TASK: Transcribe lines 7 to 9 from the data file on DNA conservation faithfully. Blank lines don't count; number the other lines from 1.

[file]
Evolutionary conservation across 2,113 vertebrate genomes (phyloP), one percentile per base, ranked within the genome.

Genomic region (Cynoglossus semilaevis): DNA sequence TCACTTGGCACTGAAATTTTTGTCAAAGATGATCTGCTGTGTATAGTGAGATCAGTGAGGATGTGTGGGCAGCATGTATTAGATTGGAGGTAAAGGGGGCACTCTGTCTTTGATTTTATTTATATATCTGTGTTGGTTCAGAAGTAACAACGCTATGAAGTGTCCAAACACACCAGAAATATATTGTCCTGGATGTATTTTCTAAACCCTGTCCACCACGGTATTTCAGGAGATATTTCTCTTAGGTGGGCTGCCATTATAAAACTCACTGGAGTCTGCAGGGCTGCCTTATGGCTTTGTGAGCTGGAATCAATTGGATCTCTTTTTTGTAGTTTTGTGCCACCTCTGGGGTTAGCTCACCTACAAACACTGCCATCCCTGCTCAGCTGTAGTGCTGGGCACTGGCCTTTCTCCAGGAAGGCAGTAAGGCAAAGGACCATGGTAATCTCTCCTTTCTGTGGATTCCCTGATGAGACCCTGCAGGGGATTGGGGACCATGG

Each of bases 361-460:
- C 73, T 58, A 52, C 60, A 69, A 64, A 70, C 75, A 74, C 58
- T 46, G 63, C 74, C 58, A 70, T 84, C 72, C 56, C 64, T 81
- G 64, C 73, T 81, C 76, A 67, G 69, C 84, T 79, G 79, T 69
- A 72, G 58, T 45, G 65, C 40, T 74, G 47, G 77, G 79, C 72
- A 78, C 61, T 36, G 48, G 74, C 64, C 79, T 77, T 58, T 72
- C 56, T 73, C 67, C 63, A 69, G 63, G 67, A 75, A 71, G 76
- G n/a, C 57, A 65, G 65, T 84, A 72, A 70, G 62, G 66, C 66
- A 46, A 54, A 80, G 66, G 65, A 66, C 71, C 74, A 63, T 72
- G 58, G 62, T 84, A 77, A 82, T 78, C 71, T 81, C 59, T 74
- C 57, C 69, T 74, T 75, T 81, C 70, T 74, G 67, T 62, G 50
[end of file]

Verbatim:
- A 72, G 58, T 45, G 65, C 40, T 74, G 47, G 77, G 79, C 72
- A 78, C 61, T 36, G 48, G 74, C 64, C 79, T 77, T 58, T 72
- C 56, T 73, C 67, C 63, A 69, G 63, G 67, A 75, A 71, G 76